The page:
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Chronic Wasting Disease FAQs

What is Chronic Wasting Disease (CWD)?

CWD is a neurodegenerative disease found in most deer species, including white-tailed deer, mule deer, elk, red deer, moose, and caribou. It is infectious, always fatal, and has no treatment. It’s part of a group of diseases know as transmissible spongiform encephalopathies (TSEs) and is similar to BSE (mad cow disease) in cattle and scrapie in sheep. These diseases cause irreversible damage to brain tissue, which leads to excessive salivation, neurological symptoms, emaciation, and death of the animal.

Has CWD been found in Louisiana's white-tailed deer population?

CWD has not been detected in Louisiana. However, Arkansas, Mississippi, and Texas have recorded it. The disease has been documented in 26 states and three Canadian provinces. LDWF has been monitoring and testing for CWD since 2002 and has checked more than 11,000 deer. The state has yet to detect a positive case.

What causes CWD and how is it spread?

CWD is caused by prions, which are proteins normally found in the body that have mutated. These prions accumulate in the brain and cause holes to develop in brain tissue. While prions are concentrated in the central nervous system, they can be found within other tissues of the infected animal, including muscle.  

CWD is spread through direct deer-to-deer contact or through contact with urine, feces, saliva, and body parts of infected deer or infectious materials in the soil. Prions will bind to soil particles once an infected deer carcass has decomposed. Once in a location, the disease is present indefinitely.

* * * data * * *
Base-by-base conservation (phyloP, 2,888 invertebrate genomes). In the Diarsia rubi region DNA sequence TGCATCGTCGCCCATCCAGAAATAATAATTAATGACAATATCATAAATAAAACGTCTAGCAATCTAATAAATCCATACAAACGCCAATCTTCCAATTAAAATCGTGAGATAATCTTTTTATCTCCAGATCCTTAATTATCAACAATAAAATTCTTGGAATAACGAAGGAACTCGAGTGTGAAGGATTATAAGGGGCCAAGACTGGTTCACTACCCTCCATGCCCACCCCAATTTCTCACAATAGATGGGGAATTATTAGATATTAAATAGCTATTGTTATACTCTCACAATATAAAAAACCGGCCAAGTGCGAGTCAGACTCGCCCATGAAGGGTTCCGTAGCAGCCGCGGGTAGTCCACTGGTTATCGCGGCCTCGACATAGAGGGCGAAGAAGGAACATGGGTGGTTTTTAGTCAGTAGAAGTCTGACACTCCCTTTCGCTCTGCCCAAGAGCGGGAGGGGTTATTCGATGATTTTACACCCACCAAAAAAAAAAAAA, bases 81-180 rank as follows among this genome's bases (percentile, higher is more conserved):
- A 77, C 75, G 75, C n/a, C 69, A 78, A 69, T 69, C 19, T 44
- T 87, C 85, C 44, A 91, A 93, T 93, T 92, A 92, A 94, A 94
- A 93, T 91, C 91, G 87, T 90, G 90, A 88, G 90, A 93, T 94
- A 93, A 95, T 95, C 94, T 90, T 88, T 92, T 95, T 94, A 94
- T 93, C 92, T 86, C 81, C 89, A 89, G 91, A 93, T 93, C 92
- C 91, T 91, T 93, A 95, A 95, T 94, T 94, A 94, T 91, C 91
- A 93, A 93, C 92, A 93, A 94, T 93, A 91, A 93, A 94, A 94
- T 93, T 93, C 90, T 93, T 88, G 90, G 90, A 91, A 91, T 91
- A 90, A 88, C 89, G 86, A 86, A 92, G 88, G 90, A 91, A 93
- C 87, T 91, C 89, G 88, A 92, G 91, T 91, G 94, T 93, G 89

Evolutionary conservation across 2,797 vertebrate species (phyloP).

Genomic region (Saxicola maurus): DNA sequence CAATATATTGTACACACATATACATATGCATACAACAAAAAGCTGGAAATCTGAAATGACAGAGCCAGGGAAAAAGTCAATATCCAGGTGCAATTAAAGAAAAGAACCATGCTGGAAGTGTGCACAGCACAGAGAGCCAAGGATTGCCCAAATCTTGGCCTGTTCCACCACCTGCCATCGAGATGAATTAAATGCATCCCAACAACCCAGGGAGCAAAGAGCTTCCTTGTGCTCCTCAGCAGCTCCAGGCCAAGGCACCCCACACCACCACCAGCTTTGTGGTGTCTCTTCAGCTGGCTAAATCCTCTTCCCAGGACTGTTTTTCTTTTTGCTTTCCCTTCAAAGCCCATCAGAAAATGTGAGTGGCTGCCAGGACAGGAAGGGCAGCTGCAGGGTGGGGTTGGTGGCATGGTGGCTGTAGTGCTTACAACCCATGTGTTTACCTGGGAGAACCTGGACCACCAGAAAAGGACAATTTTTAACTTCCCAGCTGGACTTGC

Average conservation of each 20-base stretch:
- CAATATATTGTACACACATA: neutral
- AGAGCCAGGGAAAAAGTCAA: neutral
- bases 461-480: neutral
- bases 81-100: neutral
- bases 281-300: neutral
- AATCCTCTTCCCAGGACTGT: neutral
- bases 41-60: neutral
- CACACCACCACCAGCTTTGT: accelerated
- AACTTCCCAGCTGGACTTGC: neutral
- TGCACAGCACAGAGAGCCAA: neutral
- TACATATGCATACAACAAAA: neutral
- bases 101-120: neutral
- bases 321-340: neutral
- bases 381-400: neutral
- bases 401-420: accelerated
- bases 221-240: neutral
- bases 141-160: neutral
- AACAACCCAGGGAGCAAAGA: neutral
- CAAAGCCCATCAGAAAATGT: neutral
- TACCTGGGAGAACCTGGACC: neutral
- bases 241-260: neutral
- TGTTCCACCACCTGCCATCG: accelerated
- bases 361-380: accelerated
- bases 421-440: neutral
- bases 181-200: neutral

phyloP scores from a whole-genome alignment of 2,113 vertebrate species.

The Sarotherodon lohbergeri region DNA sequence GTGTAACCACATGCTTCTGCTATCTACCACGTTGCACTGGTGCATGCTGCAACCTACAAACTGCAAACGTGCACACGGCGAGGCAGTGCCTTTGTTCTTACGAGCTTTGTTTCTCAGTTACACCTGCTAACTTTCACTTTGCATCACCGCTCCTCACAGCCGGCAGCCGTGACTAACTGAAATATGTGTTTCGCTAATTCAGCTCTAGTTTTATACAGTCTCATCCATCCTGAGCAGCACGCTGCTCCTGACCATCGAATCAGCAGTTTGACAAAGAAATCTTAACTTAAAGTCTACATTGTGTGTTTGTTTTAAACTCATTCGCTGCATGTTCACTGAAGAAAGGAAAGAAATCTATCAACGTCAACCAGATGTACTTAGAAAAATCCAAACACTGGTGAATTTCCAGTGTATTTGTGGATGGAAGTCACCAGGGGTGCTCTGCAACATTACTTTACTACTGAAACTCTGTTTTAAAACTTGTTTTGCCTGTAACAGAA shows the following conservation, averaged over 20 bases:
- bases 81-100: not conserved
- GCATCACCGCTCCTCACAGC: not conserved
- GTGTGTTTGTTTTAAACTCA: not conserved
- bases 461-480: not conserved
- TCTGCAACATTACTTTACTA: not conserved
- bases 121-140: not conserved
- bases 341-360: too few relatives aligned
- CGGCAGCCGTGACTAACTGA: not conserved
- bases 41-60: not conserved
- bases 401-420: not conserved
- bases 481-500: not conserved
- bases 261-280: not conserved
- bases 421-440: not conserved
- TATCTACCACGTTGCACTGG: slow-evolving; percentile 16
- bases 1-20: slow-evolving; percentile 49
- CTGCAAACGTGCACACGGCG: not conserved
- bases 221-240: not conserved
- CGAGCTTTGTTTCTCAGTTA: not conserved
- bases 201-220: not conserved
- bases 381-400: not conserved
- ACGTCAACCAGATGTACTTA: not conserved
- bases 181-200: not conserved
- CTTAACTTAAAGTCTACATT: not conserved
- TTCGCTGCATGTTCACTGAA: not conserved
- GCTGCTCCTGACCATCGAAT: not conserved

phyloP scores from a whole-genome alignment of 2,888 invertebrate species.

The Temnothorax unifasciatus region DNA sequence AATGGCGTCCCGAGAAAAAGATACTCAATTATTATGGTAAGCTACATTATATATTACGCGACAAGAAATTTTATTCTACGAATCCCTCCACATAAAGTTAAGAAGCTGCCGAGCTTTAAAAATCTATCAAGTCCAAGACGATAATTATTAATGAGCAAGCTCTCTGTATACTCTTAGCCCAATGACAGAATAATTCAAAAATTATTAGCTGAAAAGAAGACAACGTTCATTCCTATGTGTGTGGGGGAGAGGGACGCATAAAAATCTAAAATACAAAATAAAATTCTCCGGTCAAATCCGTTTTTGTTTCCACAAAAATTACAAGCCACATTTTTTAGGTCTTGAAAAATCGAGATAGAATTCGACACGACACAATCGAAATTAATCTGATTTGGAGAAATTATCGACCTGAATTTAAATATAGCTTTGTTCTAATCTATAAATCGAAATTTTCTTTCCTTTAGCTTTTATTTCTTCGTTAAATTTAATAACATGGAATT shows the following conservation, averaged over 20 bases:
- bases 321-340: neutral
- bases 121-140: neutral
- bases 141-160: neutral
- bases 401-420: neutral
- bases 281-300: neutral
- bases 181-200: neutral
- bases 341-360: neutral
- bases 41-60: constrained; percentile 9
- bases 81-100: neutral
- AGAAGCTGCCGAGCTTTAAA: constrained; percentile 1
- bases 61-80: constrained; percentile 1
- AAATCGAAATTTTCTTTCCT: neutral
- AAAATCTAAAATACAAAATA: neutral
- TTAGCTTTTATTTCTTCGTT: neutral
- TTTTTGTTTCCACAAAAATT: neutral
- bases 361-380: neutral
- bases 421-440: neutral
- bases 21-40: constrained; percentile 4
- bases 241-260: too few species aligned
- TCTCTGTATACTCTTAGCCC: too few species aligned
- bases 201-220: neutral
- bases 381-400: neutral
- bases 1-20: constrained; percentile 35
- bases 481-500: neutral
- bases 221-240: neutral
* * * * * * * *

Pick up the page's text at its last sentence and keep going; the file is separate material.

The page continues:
What signs do deer with CWD display?

Prions can be shed within 6 months of infection, but it can take one to two years for CWD to incubate and exhibit outward symptoms in the infected animal. Symptoms include emaciation, lethargy, abnormal behavior, and loss of bodily functions. Other signs include excessive salivation, loss of appetite, progressive weight loss, excessive thirst and urination, teeth grinding, and drooping ears. 

Can humans contract CWD?

According to the Centers for Disease Control and Prevention, there is no evidence that CWD can infect humans. However, the CDC recommends caution in handling venison in the infected region and that deer be tested for CWD before consuming. CWD-positive deer should not be consumed by people.

How can I report a suspect deer?

You can assist LDWF in disease surveillance by reporting any deer that exhibits CWD symptoms. Suspect deer should be reported to the nearest LDWF office.

What is LDWF’s plan of action should CWD be discovered in Louisiana?

If CWD is discovered in Louisiana, LDWF will create a management zone, the size of which will depend on the location and distribution of infected deer as well as the deer density, distribution, and seasonal movements of the local deer population. There will be feeding and baiting restrictions in the management zone where the disease is found. There also will be movement restrictions on deer body parts.

Hunters will not be able to bring whole deer out from the management zone. They will be restricted to deboned meat, a clean skull cap with antlers, and the cape, which is the skin of the head and shoulders. Any deer harvested within the management zone will be tested. LDWF will maintain intensive surveillance in the management zone for an indefinite period of time.